“Bottom line,” Aleshire said in an email, “Crigler filed a motion on lying to the court about what our claim is, and she based the motion on a claim of free speech right that does not exist in her official capacity.”

Litigation exception claimed to withhold public records

The Travis Appraisal Review Board is represented by Julia Lacy Armstrong and Roy L. Armstrong of Armstrong & Armstrong PC, based in Taos, New Mexico.

Julia Armstrong
Julia Armstrong

On December 10, 2018, Julia Armstrong asked the Texas Attorney General to allow withholding public records requested by Texas ProTax-Austin “because these requests are subject to the litigation exception….”

In addition, the request states, “Since filing the petition, ProTax has engaged in a pattern of behavior evidently intended on finding examples of alleged wrongdoing by the ARB. ProTax agents regularly show up at the Appraisal District offices, whether or not they have hearings scheduled, and enter rooms where protest hearings are underway, where they observe and sometimes photograph the proceedings.”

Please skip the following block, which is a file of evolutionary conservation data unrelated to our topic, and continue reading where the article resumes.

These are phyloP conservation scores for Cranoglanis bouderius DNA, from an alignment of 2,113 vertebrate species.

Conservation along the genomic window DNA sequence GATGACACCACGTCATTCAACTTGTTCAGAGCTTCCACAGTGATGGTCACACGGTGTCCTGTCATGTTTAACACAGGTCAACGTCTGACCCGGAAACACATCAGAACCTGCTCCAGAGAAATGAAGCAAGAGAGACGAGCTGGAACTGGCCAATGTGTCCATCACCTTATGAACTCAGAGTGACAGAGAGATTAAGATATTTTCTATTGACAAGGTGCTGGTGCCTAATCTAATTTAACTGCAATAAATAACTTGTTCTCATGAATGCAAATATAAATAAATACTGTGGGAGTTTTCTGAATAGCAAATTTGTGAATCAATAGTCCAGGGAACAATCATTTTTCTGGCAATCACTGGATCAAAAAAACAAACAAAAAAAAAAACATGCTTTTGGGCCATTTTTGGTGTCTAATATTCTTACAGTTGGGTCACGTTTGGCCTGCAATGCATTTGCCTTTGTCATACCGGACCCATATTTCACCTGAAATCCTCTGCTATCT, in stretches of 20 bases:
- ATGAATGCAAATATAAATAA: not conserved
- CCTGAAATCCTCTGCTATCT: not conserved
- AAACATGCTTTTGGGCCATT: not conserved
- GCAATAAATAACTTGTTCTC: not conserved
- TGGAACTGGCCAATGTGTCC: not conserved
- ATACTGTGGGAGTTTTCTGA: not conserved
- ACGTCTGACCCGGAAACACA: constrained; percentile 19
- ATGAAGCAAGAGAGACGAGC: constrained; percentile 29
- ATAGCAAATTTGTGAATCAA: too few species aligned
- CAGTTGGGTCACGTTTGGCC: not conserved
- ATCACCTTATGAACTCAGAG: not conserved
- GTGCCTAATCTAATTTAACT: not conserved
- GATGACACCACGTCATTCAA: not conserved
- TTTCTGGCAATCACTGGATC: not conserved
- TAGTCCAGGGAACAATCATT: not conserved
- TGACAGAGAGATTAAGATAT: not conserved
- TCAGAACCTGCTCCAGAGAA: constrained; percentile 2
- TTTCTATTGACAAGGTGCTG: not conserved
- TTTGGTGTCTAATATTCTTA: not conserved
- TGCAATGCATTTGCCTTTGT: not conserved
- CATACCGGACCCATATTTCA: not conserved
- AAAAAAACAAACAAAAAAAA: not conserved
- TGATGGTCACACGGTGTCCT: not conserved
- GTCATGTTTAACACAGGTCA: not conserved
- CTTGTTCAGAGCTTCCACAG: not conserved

On December 14, 2018, Armstrong filed a brief to support her request for a ruling, concluding that the TARB “has been subjected to a legal action which is groundless in law, and arguably brought in bad faith.”

The brief states that Armstrong intends to file a motion to dismiss the lawsuit.


Plaintiffs’ Original Petition and Discovery Requests, Cause No. D-1-GN-18-006098, Texas ProTax-Austin Inc., et al vs Travis Appraisal Review Board; Marya Crigler, chief appraiser (in her official capacity), October 8, 2018 (24 pages)